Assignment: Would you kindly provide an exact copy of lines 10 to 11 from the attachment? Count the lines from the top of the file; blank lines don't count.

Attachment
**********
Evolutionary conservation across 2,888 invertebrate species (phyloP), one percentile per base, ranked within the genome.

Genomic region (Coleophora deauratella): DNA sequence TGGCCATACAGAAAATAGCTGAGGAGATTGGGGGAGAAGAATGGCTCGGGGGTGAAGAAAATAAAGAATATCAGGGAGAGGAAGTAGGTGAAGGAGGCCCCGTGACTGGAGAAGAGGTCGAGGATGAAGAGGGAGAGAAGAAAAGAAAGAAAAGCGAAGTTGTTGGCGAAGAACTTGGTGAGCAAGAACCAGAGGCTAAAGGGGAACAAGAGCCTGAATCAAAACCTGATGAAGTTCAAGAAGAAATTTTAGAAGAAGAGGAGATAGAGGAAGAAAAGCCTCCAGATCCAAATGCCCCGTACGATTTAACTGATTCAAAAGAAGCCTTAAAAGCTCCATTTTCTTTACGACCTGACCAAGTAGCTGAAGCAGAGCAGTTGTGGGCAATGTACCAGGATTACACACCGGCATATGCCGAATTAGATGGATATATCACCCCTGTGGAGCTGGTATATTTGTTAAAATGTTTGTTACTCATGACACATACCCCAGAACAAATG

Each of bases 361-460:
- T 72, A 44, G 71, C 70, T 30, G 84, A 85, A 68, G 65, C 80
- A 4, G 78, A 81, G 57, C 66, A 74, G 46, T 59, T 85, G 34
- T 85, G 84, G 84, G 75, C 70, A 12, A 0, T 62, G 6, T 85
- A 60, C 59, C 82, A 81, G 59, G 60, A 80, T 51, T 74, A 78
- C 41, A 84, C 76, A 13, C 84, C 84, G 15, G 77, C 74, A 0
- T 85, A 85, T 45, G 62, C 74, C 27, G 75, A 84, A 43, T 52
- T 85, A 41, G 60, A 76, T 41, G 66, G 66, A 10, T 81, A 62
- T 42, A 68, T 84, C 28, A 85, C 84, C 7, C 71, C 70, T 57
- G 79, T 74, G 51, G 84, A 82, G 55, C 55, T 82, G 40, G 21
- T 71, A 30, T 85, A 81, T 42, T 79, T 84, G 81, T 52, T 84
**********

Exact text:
- T 85, A 41, G 60, A 76, T 41, G 66, G 66, A 10, T 81, A 62
- T 42, A 68, T 84, C 28, A 85, C 84, C 7, C 71, C 70, T 57